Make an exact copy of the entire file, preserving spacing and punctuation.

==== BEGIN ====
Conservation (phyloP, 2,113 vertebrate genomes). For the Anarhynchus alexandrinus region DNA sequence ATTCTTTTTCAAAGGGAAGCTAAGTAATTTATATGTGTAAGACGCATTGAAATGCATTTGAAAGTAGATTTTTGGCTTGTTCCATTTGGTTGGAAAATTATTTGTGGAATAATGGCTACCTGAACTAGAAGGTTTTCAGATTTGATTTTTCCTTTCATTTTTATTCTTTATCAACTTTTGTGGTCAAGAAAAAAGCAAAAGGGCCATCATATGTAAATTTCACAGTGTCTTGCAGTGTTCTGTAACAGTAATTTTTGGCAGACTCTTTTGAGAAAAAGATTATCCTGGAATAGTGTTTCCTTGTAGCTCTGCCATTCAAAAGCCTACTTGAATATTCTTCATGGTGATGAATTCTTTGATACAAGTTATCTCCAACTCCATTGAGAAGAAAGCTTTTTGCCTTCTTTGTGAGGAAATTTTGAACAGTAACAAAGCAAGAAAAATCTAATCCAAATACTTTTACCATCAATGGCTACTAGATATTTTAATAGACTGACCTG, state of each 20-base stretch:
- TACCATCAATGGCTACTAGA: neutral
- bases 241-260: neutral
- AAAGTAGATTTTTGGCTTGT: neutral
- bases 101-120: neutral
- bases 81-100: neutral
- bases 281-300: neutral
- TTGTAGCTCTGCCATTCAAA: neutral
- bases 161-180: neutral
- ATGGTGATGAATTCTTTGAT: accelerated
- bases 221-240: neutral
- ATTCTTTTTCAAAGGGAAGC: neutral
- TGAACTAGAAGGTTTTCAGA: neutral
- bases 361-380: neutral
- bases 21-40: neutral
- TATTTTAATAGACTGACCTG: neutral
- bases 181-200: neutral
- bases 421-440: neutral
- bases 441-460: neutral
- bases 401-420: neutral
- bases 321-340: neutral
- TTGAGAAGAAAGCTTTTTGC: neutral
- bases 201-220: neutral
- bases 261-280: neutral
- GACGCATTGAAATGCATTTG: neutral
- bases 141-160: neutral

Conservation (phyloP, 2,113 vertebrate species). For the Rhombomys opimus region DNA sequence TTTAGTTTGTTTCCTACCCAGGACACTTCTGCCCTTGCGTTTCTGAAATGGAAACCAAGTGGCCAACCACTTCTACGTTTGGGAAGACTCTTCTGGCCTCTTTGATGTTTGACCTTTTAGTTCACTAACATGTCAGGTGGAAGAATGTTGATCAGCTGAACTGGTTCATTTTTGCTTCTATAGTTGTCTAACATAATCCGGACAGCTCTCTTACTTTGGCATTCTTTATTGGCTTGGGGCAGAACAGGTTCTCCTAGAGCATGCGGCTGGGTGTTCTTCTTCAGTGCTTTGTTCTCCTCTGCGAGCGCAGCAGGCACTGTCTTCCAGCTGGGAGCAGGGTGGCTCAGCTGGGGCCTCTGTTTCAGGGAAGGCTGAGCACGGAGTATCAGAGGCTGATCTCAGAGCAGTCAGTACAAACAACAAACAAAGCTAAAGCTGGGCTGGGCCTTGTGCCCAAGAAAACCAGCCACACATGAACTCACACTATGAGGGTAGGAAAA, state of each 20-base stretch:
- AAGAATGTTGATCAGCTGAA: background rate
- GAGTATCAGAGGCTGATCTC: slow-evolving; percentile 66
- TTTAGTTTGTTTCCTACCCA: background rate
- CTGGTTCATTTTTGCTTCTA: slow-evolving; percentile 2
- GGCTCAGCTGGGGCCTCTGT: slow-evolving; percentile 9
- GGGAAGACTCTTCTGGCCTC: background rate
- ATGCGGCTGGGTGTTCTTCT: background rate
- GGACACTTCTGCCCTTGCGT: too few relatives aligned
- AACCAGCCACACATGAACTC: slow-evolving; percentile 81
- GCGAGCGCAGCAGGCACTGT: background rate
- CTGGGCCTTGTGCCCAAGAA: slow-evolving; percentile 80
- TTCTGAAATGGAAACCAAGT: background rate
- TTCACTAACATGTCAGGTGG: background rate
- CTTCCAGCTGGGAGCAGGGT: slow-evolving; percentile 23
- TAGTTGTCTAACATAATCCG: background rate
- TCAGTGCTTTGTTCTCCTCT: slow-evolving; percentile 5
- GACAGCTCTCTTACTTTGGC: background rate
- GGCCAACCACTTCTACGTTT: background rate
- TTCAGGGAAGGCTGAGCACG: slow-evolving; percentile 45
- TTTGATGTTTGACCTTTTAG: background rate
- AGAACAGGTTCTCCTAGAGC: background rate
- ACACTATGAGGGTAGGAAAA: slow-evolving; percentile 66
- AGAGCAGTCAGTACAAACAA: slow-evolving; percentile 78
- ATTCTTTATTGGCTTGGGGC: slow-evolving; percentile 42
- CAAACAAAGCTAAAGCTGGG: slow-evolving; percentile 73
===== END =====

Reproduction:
Conservation (phyloP, 2,113 vertebrate genomes). For the Anarhynchus alexandrinus region DNA sequence ATTCTTTTTCAAAGGGAAGCTAAGTAATTTATATGTGTAAGACGCATTGAAATGCATTTGAAAGTAGATTTTTGGCTTGTTCCATTTGGTTGGAAAATTATTTGTGGAATAATGGCTACCTGAACTAGAAGGTTTTCAGATTTGATTTTTCCTTTCATTTTTATTCTTTATCAACTTTTGTGGTCAAGAAAAAAGCAAAAGGGCCATCATATGTAAATTTCACAGTGTCTTGCAGTGTTCTGTAACAGTAATTTTTGGCAGACTCTTTTGAGAAAAAGATTATCCTGGAATAGTGTTTCCTTGTAGCTCTGCCATTCAAAAGCCTACTTGAATATTCTTCATGGTGATGAATTCTTTGATACAAGTTATCTCCAACTCCATTGAGAAGAAAGCTTTTTGCCTTCTTTGTGAGGAAATTTTGAACAGTAACAAAGCAAGAAAAATCTAATCCAAATACTTTTACCATCAATGGCTACTAGATATTTTAATAGACTGACCTG, state of each 20-base stretch:
- TACCATCAATGGCTACTAGA: neutral
- bases 241-260: neutral
- AAAGTAGATTTTTGGCTTGT: neutral
- bases 101-120: neutral
- bases 81-100: neutral
- bases 281-300: neutral
- TTGTAGCTCTGCCATTCAAA: neutral
- bases 161-180: neutral
- ATGGTGATGAATTCTTTGAT: accelerated
- bases 221-240: neutral
- ATTCTTTTTCAAAGGGAAGC: neutral
- TGAACTAGAAGGTTTTCAGA: neutral
- bases 361-380: neutral
- bases 21-40: neutral
- TATTTTAATAGACTGACCTG: neutral
- bases 181-200: neutral
- bases 421-440: neutral
- bases 441-460: neutral
- bases 401-420: neutral
- bases 321-340: neutral
- TTGAGAAGAAAGCTTTTTGC: neutral
- bases 201-220: neutral
- bases 261-280: neutral
- GACGCATTGAAATGCATTTG: neutral
- bases 141-160: neutral

Conservation (phyloP, 2,113 vertebrate species). For the Rhombomys opimus region DNA sequence TTTAGTTTGTTTCCTACCCAGGACACTTCTGCCCTTGCGTTTCTGAAATGGAAACCAAGTGGCCAACCACTTCTACGTTTGGGAAGACTCTTCTGGCCTCTTTGATGTTTGACCTTTTAGTTCACTAACATGTCAGGTGGAAGAATGTTGATCAGCTGAACTGGTTCATTTTTGCTTCTATAGTTGTCTAACATAATCCGGACAGCTCTCTTACTTTGGCATTCTTTATTGGCTTGGGGCAGAACAGGTTCTCCTAGAGCATGCGGCTGGGTGTTCTTCTTCAGTGCTTTGTTCTCCTCTGCGAGCGCAGCAGGCACTGTCTTCCAGCTGGGAGCAGGGTGGCTCAGCTGGGGCCTCTGTTTCAGGGAAGGCTGAGCACGGAGTATCAGAGGCTGATCTCAGAGCAGTCAGTACAAACAACAAACAAAGCTAAAGCTGGGCTGGGCCTTGTGCCCAAGAAAACCAGCCACACATGAACTCACACTATGAGGGTAGGAAAA, state of each 20-base stretch:
- AAGAATGTTGATCAGCTGAA: background rate
- GAGTATCAGAGGCTGATCTC: slow-evolving; percentile 66
- TTTAGTTTGTTTCCTACCCA: background rate
- CTGGTTCATTTTTGCTTCTA: slow-evolving; percentile 2
- GGCTCAGCTGGGGCCTCTGT: slow-evolving; percentile 9
- GGGAAGACTCTTCTGGCCTC: background rate
- ATGCGGCTGGGTGTTCTTCT: background rate
- GGACACTTCTGCCCTTGCGT: too few relatives aligned
- AACCAGCCACACATGAACTC: slow-evolving; percentile 81
- GCGAGCGCAGCAGGCACTGT: background rate
- CTGGGCCTTGTGCCCAAGAA: slow-evolving; percentile 80
- TTCTGAAATGGAAACCAAGT: background rate
- TTCACTAACATGTCAGGTGG: background rate
- CTTCCAGCTGGGAGCAGGGT: slow-evolving; percentile 23
- TAGTTGTCTAACATAATCCG: background rate
- TCAGTGCTTTGTTCTCCTCT: slow-evolving; percentile 5
- GACAGCTCTCTTACTTTGGC: background rate
- GGCCAACCACTTCTACGTTT: background rate
- TTCAGGGAAGGCTGAGCACG: slow-evolving; percentile 45
- TTTGATGTTTGACCTTTTAG: background rate
- AGAACAGGTTCTCCTAGAGC: background rate
- ACACTATGAGGGTAGGAAAA: slow-evolving; percentile 66
- AGAGCAGTCAGTACAAACAA: slow-evolving; percentile 78
- ATTCTTTATTGGCTTGGGGC: slow-evolving; percentile 42
- CAAACAAAGCTAAAGCTGGG: slow-evolving; percentile 73